This experiment enables students to experience how alloying can be used to change the properties of a metal.

Class practical

This experiment enables students to experience how alloying can be used to change the properties of a metal. Plasticine (or Play-Doh) is mixed with varying amounts of sand and it’s *ductility * is measured in a simple test. The plasticine (or Play-Doh) is used to represent the main metal in the sample – eg iron, and the sand an added substance – eg carbon in steel.

The practical is suitable for students of all abilities and can remain at the level of observation for less able students, or act as a springboard to explain the properties of alloys to more able students.

Lesson organisation

The model alloy is a mixture of plasticine (or Play-Doh) and varying quantities of sand. These can either be made by students or made up in advance. The plasticine (or Play-Doh) can be used and re-used many times, so once the mixtures are made-up for the first time – which can take a while – the actual practical work is very straightforward.

Apparatus Chemicals

To make one set of models:

Different coloured lumps of plasticine or Play-Doh, 35 g, 4 (Note 1)

Sand (12 g) (Note 2)

Rough paper

Access to a balance

Per pair or group:

Magnifying glass

None

Health & Safety and Technical notes

Read our standard health & safety guidance

1 The samples can be prepared by a technician, or by the students. The samples can be used several times, so it is worth ensuring that they are colour coded so that they are easy to identify – such as all 2 g samples in blue. For the experiment to give good results, it is very important that the sand is mixed thoroughly and evenly with the plasticine or Play-Doh. If the samples are to be stored, it is worth wrapping them in clingfilm or placing them in plastic bags, to prevent the plasticine or Play-Doh from drying out.

2 Sand from a builders merchants is the best, as the particle sizes tend to be fairly even. Sand from a fire bucket usually has a wide range of particle sizes and is also often dirty, so is not recommended.

Procedure

Making the model mixture

a Weigh out 2 g of sand onto a piece of rough paper.

b Take one of the plasticine (or Play-Doh) lumps and mould it until it is warm and malleable. Work it into a flat shape about 0.5 cm thick.

c Sprinkle the sand onto the plasticine (or Play-Doh) and roll it up. Working over the rough paper, mould and work the solid, adding back in any sand that falls out, until the sand is evenly distributed.

d  Repeat with 4 g and 6 g of sand in the plasticine (or Play-Doh).

Using the mixture
a Mould each of the solid samples for about a minute until they are at hand temperature.

b Shape each of the samples into cylinders of about the same size and shape – 6 cm long and 1.5 cm in diameter.

c Hold the ends of the cylinder firmly and pull the ends of the piece of plasticine (or Play-Doh) apart, slowly and steadily. If your hands fly apart it is a failed test and you need to re-mould the cylinder and try again.

d Repeat for each specimen in turn, pulling with about the same force each time.

e Examine the fracture surface of the solid surface with a magnifying glass.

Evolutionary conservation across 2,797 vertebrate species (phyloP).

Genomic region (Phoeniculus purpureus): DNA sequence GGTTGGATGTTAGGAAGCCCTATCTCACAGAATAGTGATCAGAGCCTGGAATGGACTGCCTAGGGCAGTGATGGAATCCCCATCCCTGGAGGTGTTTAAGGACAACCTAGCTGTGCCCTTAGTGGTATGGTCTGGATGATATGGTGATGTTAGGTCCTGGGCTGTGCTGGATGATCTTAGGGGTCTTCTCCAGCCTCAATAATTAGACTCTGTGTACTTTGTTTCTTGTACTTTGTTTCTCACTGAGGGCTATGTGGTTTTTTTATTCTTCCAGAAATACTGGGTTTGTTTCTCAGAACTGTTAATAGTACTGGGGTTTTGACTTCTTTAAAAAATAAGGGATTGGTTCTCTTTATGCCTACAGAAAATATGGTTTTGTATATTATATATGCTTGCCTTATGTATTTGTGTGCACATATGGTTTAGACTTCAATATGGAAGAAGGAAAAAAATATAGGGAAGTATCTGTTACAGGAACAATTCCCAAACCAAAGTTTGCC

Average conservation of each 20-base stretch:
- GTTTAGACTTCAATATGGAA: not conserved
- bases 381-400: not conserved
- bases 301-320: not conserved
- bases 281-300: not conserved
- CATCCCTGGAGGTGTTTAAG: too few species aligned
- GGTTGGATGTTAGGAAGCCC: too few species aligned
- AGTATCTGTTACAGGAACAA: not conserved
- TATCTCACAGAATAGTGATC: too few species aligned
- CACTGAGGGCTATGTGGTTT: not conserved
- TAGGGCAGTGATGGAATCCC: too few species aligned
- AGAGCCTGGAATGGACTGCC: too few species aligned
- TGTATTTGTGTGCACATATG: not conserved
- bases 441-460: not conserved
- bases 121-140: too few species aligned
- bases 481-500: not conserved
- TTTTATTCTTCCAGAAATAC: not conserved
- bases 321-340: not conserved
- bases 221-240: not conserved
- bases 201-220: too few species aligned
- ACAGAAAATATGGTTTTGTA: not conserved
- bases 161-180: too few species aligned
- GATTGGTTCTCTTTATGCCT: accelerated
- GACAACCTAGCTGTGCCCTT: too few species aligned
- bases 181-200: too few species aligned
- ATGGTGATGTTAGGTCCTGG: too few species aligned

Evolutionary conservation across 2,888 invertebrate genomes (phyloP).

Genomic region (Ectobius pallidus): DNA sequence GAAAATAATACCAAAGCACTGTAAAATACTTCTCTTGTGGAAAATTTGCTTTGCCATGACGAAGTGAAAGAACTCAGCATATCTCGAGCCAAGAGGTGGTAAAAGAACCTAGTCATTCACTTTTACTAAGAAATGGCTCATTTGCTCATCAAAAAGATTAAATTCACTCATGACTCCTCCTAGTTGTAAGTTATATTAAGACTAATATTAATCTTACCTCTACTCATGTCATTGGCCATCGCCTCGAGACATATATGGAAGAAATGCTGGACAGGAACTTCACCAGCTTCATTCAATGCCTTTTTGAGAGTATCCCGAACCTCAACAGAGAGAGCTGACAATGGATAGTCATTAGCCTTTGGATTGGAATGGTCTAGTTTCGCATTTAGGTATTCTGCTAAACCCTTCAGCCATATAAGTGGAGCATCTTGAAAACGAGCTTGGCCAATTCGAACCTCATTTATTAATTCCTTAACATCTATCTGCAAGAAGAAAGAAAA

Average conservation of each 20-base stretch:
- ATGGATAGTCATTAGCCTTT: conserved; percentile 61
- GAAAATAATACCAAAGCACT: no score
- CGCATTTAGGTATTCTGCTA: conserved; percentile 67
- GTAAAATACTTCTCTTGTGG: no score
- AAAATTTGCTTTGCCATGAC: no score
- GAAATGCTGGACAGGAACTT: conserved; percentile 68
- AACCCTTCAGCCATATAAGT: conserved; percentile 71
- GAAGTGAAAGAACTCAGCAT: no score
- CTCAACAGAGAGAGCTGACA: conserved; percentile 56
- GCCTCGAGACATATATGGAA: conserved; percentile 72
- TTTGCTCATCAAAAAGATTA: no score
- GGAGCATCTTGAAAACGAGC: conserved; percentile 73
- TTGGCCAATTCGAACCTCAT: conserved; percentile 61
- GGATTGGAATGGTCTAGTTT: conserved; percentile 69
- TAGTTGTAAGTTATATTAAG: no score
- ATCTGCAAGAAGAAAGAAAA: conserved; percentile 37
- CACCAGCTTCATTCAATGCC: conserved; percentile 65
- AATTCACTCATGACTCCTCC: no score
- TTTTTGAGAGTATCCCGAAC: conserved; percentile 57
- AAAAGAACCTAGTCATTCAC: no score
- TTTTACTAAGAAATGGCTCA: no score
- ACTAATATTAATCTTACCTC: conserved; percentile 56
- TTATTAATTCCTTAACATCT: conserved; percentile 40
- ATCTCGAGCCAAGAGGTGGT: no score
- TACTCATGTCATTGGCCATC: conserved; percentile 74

Teaching notes

If the same plasticine (or Play-Doh) samples are used repeatedly they always snap in the same place. To solve this simply remould the solid samples for a couple of minutes until all the sand is evenly distributed again and the sample is warm.

The plasticine (or Play-Doh) and sand can be investigated further, and other factors such as temperature can be tested to see the effect they have on the samples’ properties.

Another idea is to remove the 6 g sample from students at the start of the experiment. Students do the test on the 0 g, 2 g and 4g samples, and then have to predict what they expect for the 6 g sample. Alternatively, give them a ‘mystery’ sample with an unknown amount of sand in it (either 3 g or 5 g.) They have to determine the quantity of sand present by performing the same test and comparing the results to the other tests they have done.

Students often get the terms brittle, malleable or ductile, and strong muddled up. It is worth ensuring at some stage during the lesson that they are happy with the use of these. A material that can be stretched or drawn into wires is ductile (malleable means that it can be moulded into shape when cold). If it does not stretch but snaps instead then it is brittle. A material can be strong but brittle – and indeed many are. The opposite of ductile is brittle – not weak.

It is worth asking students to describe the results in detail, and to focus particularly on: the size of the fracture surface; what happens to the plasticine (or Play-Doh) before it breaks; comparing the fracture surface with a piece of solid sample which has just been snapped.

Students should be able to notice that: 

  • the size of the fracture surface increases as the amount of sand increases; 
  • the plasticine (or Play-Doh) thins before it breaks; 
  • the fracture surface has a larger amount of sand in it than a piece which has just been snapped.

When the sand is added to the solid, the properties of the solid, including its malleability and ductility, are altered. This models the way that alloying a metal will alter its properties. When a metal is alloyed, the added material interferes with the neat packing of the original, pure metal. This prevents the layers from sliding over each other and reduces the malleability and ductility.

Health & Safety checked, 2016

Credits

This Practical Chemistry resource was developed by the Nuffield Foundation and the Royal Society of Chemistry.

© Nuffield Foundation and the Royal Society of Chemistry

Page last updated October 2015